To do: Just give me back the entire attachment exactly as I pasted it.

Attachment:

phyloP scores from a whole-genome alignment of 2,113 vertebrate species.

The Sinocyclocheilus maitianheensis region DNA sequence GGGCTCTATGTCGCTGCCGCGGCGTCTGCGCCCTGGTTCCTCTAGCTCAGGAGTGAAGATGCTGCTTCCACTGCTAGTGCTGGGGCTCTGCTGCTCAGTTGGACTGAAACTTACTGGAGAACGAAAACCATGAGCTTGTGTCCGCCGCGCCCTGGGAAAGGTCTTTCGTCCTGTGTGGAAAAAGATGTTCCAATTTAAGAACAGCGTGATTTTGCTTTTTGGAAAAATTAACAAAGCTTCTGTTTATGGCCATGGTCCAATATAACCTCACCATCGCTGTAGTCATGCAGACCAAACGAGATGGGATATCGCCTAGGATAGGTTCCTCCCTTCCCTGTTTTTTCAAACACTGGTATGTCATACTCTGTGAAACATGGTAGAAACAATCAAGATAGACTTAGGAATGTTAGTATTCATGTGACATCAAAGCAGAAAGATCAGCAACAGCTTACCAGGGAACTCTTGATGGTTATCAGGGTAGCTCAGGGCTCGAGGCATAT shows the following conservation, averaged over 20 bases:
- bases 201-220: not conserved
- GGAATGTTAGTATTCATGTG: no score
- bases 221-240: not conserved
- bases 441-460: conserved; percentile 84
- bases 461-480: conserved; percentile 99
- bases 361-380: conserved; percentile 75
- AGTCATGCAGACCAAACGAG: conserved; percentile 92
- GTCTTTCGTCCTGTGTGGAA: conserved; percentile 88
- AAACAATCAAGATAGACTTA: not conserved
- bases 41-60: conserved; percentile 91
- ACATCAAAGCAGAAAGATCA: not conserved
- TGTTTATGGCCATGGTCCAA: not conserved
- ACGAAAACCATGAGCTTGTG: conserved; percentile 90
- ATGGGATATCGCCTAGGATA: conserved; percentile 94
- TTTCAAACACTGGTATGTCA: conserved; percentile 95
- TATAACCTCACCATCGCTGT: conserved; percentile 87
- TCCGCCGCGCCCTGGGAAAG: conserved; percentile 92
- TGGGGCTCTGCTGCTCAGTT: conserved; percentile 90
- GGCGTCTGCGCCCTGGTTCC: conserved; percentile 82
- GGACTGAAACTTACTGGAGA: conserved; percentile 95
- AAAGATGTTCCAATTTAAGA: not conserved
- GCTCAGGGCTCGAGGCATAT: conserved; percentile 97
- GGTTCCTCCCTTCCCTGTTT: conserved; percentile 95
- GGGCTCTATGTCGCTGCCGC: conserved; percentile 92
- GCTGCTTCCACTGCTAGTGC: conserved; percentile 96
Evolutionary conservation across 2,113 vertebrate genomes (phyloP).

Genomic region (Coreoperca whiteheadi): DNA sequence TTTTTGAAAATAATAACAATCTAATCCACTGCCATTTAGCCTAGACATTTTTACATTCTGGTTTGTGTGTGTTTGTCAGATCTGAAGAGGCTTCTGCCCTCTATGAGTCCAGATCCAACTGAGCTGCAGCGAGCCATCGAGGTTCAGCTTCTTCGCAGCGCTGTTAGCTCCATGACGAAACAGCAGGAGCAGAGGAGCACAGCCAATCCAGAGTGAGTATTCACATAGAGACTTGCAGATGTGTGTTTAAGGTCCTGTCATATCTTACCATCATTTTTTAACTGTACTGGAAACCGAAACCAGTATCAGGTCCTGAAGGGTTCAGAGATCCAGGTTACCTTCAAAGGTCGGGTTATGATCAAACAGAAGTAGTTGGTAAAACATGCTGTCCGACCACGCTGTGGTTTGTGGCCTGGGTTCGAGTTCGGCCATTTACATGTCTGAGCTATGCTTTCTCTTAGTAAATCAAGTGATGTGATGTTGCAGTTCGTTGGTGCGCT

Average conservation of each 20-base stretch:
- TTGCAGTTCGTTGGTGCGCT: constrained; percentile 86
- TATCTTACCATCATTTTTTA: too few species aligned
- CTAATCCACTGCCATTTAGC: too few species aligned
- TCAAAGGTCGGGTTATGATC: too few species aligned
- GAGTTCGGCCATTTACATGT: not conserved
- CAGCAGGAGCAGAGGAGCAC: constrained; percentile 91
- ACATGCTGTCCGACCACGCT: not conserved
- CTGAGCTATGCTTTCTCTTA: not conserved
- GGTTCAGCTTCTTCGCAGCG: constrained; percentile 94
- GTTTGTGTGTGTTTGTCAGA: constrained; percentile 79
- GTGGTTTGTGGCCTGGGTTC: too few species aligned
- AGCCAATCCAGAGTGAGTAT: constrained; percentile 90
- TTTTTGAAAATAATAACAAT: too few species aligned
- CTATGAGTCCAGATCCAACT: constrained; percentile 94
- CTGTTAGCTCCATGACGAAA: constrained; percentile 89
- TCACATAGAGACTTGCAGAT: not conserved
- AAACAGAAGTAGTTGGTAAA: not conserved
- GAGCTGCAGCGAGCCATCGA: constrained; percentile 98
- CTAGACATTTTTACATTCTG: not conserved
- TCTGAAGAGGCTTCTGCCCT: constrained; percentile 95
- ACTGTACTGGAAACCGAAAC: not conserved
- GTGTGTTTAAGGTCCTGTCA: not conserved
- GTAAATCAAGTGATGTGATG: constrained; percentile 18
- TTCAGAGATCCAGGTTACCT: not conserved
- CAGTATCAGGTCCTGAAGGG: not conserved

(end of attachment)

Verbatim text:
phyloP scores from a whole-genome alignment of 2,113 vertebrate species.

The Sinocyclocheilus maitianheensis region DNA sequence GGGCTCTATGTCGCTGCCGCGGCGTCTGCGCCCTGGTTCCTCTAGCTCAGGAGTGAAGATGCTGCTTCCACTGCTAGTGCTGGGGCTCTGCTGCTCAGTTGGACTGAAACTTACTGGAGAACGAAAACCATGAGCTTGTGTCCGCCGCGCCCTGGGAAAGGTCTTTCGTCCTGTGTGGAAAAAGATGTTCCAATTTAAGAACAGCGTGATTTTGCTTTTTGGAAAAATTAACAAAGCTTCTGTTTATGGCCATGGTCCAATATAACCTCACCATCGCTGTAGTCATGCAGACCAAACGAGATGGGATATCGCCTAGGATAGGTTCCTCCCTTCCCTGTTTTTTCAAACACTGGTATGTCATACTCTGTGAAACATGGTAGAAACAATCAAGATAGACTTAGGAATGTTAGTATTCATGTGACATCAAAGCAGAAAGATCAGCAACAGCTTACCAGGGAACTCTTGATGGTTATCAGGGTAGCTCAGGGCTCGAGGCATAT shows the following conservation, averaged over 20 bases:
- bases 201-220: not conserved
- GGAATGTTAGTATTCATGTG: no score
- bases 221-240: not conserved
- bases 441-460: conserved; percentile 84
- bases 461-480: conserved; percentile 99
- bases 361-380: conserved; percentile 75
- AGTCATGCAGACCAAACGAG: conserved; percentile 92
- GTCTTTCGTCCTGTGTGGAA: conserved; percentile 88
- AAACAATCAAGATAGACTTA: not conserved
- bases 41-60: conserved; percentile 91
- ACATCAAAGCAGAAAGATCA: not conserved
- TGTTTATGGCCATGGTCCAA: not conserved
- ACGAAAACCATGAGCTTGTG: conserved; percentile 90
- ATGGGATATCGCCTAGGATA: conserved; percentile 94
- TTTCAAACACTGGTATGTCA: conserved; percentile 95
- TATAACCTCACCATCGCTGT: conserved; percentile 87
- TCCGCCGCGCCCTGGGAAAG: conserved; percentile 92
- TGGGGCTCTGCTGCTCAGTT: conserved; percentile 90
- GGCGTCTGCGCCCTGGTTCC: conserved; percentile 82
- GGACTGAAACTTACTGGAGA: conserved; percentile 95
- AAAGATGTTCCAATTTAAGA: not conserved
- GCTCAGGGCTCGAGGCATAT: conserved; percentile 97
- GGTTCCTCCCTTCCCTGTTT: conserved; percentile 95
- GGGCTCTATGTCGCTGCCGC: conserved; percentile 92
- GCTGCTTCCACTGCTAGTGC: conserved; percentile 96
Evolutionary conservation across 2,113 vertebrate genomes (phyloP).

Genomic region (Coreoperca whiteheadi): DNA sequence TTTTTGAAAATAATAACAATCTAATCCACTGCCATTTAGCCTAGACATTTTTACATTCTGGTTTGTGTGTGTTTGTCAGATCTGAAGAGGCTTCTGCCCTCTATGAGTCCAGATCCAACTGAGCTGCAGCGAGCCATCGAGGTTCAGCTTCTTCGCAGCGCTGTTAGCTCCATGACGAAACAGCAGGAGCAGAGGAGCACAGCCAATCCAGAGTGAGTATTCACATAGAGACTTGCAGATGTGTGTTTAAGGTCCTGTCATATCTTACCATCATTTTTTAACTGTACTGGAAACCGAAACCAGTATCAGGTCCTGAAGGGTTCAGAGATCCAGGTTACCTTCAAAGGTCGGGTTATGATCAAACAGAAGTAGTTGGTAAAACATGCTGTCCGACCACGCTGTGGTTTGTGGCCTGGGTTCGAGTTCGGCCATTTACATGTCTGAGCTATGCTTTCTCTTAGTAAATCAAGTGATGTGATGTTGCAGTTCGTTGGTGCGCT

Average conservation of each 20-base stretch:
- TTGCAGTTCGTTGGTGCGCT: constrained; percentile 86
- TATCTTACCATCATTTTTTA: too few species aligned
- CTAATCCACTGCCATTTAGC: too few species aligned
- TCAAAGGTCGGGTTATGATC: too few species aligned
- GAGTTCGGCCATTTACATGT: not conserved
- CAGCAGGAGCAGAGGAGCAC: constrained; percentile 91
- ACATGCTGTCCGACCACGCT: not conserved
- CTGAGCTATGCTTTCTCTTA: not conserved
- GGTTCAGCTTCTTCGCAGCG: constrained; percentile 94
- GTTTGTGTGTGTTTGTCAGA: constrained; percentile 79
- GTGGTTTGTGGCCTGGGTTC: too few species aligned
- AGCCAATCCAGAGTGAGTAT: constrained; percentile 90
- TTTTTGAAAATAATAACAAT: too few species aligned
- CTATGAGTCCAGATCCAACT: constrained; percentile 94
- CTGTTAGCTCCATGACGAAA: constrained; percentile 89
- TCACATAGAGACTTGCAGAT: not conserved
- AAACAGAAGTAGTTGGTAAA: not conserved
- GAGCTGCAGCGAGCCATCGA: constrained; percentile 98
- CTAGACATTTTTACATTCTG: not conserved
- TCTGAAGAGGCTTCTGCCCT: constrained; percentile 95
- ACTGTACTGGAAACCGAAAC: not conserved
- GTGTGTTTAAGGTCCTGTCA: not conserved
- GTAAATCAAGTGATGTGATG: constrained; percentile 18
- TTCAGAGATCCAGGTTACCT: not conserved
- CAGTATCAGGTCCTGAAGGG: not conserved